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frequency of large earthquakes on this fault is poorly determined, but paleoseismic data show that the most recent large earthquake occurred about 1100 years ago and was associated with as much as 7 meters of uplift, major landslides, and tsunamis in Puget Sound (45). Use of laser altimetry (e.g., light detection and ranging [LIDAR]) for precise mapping of topography has led to the identification of splays of the Seattle fault. Geologists who have trenched these splays find that earthquakes of M 6.5 or greater recur as often as about 1000 years.
Earthquakes damaging to Seattle, Tacoma, and Olympia in 1949 (M 7.1), 1965 (M 6.5), and 2001 (M 6.8) were caused by rupture at depths of 50 to 60 kilometers within the subducting slab of the Juan de Fuca plate. Owing to this greater depth, the shaking intensity is lower than that of comparable shallow events. For example, the PGA recorded for the February 28, 2001, Nisqually earthquake was only about 30 percent of gravity, compared with values more than 100 percent of gravity observed for the 1994 Northridge event (M 6.7). It nevertheless caused significant damage over a broad region.
The seismic hazards in the intermontane regions of the western United States are dominated by high but relatively diffuse seismicity accommodating oblique crustal extension. The total extension rate between stable North America and the Sierra Nevada-Great Valley block is estimated by Global Positioning System (GPS) geodesy to be 1 ± 0.1 meter per century (46). Most is concentrated in the Basin and Range, a geologic province characterized by dozens of tilted, 10- to 30-kilometer-wide crustal blocks that form high mountain ranges alternating with deep basins. Earthquakes occur both on the normal faults bounding the mountain ranges and on the strike-slip faults that cut across the province.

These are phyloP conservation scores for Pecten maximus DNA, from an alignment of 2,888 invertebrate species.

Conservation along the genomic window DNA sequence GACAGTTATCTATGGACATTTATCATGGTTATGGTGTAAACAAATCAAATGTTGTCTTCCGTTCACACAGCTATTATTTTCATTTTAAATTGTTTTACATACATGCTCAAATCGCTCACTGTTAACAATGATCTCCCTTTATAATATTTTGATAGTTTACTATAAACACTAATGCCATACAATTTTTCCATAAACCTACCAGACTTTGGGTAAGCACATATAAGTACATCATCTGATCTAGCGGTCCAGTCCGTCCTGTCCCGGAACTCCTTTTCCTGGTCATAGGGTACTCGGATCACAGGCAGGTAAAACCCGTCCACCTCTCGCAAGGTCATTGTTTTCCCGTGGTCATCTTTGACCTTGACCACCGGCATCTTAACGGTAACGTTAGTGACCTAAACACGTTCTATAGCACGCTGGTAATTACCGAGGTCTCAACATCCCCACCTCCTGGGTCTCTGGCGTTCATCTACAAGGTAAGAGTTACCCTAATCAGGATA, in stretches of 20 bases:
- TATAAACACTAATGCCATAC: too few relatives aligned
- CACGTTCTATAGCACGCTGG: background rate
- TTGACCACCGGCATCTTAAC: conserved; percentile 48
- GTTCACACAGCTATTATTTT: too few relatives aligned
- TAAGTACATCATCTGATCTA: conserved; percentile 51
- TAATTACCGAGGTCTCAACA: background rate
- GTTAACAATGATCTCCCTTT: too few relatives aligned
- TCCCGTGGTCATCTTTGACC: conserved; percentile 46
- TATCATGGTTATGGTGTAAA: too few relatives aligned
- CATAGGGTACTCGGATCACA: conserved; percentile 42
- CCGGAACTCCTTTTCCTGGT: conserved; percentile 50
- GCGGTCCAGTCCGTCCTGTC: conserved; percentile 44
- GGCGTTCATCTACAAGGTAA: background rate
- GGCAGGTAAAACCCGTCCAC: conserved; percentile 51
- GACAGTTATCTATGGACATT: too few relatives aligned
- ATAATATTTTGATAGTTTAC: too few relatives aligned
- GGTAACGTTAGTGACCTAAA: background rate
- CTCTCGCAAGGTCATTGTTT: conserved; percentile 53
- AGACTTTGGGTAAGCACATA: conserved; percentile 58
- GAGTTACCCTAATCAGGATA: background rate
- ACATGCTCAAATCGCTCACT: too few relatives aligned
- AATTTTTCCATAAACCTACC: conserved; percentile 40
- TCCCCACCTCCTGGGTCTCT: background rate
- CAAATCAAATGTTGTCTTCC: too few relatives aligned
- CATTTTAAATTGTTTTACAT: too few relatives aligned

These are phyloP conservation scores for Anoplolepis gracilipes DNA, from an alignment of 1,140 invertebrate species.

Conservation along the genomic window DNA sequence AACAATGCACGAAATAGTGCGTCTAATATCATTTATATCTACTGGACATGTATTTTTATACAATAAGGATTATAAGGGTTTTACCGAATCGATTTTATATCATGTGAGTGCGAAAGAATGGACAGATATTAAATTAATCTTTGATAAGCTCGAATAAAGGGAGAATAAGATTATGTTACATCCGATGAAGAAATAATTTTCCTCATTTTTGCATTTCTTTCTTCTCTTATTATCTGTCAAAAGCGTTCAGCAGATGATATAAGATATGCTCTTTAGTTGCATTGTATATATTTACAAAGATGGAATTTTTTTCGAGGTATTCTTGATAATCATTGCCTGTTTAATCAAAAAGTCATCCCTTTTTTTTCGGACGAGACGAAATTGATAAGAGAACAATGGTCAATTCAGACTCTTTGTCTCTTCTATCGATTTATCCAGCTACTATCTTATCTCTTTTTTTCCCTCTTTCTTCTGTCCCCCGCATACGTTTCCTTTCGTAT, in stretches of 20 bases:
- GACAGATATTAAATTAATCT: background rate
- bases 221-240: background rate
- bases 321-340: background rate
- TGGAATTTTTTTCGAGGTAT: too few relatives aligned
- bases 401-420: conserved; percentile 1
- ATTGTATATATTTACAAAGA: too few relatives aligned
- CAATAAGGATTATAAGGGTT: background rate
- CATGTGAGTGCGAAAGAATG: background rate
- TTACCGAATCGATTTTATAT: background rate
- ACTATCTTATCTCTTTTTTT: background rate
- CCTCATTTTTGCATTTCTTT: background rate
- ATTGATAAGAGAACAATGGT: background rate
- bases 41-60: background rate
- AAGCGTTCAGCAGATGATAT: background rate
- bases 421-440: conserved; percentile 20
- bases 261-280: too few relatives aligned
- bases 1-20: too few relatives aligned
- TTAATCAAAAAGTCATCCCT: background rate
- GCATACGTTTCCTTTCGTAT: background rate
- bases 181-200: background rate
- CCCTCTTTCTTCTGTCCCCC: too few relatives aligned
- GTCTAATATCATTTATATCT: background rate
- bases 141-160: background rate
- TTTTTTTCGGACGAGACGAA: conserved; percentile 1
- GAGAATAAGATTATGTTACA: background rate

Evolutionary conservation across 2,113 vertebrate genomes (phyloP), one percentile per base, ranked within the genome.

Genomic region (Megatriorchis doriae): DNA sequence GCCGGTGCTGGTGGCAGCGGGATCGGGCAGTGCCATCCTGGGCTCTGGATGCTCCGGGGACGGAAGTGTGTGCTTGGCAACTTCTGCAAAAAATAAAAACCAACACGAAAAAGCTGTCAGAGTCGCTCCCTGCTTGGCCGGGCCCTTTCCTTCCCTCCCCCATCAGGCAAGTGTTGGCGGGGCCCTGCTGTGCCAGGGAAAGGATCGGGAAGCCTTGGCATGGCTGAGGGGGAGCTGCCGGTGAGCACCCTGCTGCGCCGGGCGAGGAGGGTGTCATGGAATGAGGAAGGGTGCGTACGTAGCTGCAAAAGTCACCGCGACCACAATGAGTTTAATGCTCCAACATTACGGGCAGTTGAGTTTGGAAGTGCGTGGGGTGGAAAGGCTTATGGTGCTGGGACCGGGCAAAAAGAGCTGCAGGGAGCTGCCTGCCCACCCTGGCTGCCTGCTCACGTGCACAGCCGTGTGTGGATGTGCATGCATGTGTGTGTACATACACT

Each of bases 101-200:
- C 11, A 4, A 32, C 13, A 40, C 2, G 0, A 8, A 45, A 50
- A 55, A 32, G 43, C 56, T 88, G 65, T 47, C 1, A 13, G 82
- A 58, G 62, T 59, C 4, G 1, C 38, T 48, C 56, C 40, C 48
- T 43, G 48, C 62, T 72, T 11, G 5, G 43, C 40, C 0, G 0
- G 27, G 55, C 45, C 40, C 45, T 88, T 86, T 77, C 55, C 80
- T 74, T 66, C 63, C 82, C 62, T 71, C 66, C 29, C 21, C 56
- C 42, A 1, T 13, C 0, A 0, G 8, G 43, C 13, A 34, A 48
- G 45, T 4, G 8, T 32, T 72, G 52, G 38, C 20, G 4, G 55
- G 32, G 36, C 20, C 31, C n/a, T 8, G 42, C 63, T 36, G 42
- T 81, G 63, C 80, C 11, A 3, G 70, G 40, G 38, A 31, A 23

The late Cenozoic normal faults are distributed relatively uniformly in the Basin and Range, but the historic and instrumental seismicity is concentrated in the central Nevada seismic belt, along the western margin of the province in eastern California and western Nevada, and the intermountain seismic zone, along the eastern edge of the province, from southern Nevada across central Utah to southwestern Montana and central Idaho. From 1915 to 1954, a sequence of five large earthquakes (M 6.8 to 7.7) ruptured adjacent segments of the central Nevada seismic belt. Another historically active area is the intermountain seismic zone centered on Yellowstone National Park in northwestern Wyoming, where a mantle hot spot is causing uplift and volcanism (47). The 1959 Hebgen Lake earthquake ruptured a normal fault adjacent to the Yellowstone area, and the 1983 Borah Peak earthquake (M 7.5) occurred on a range-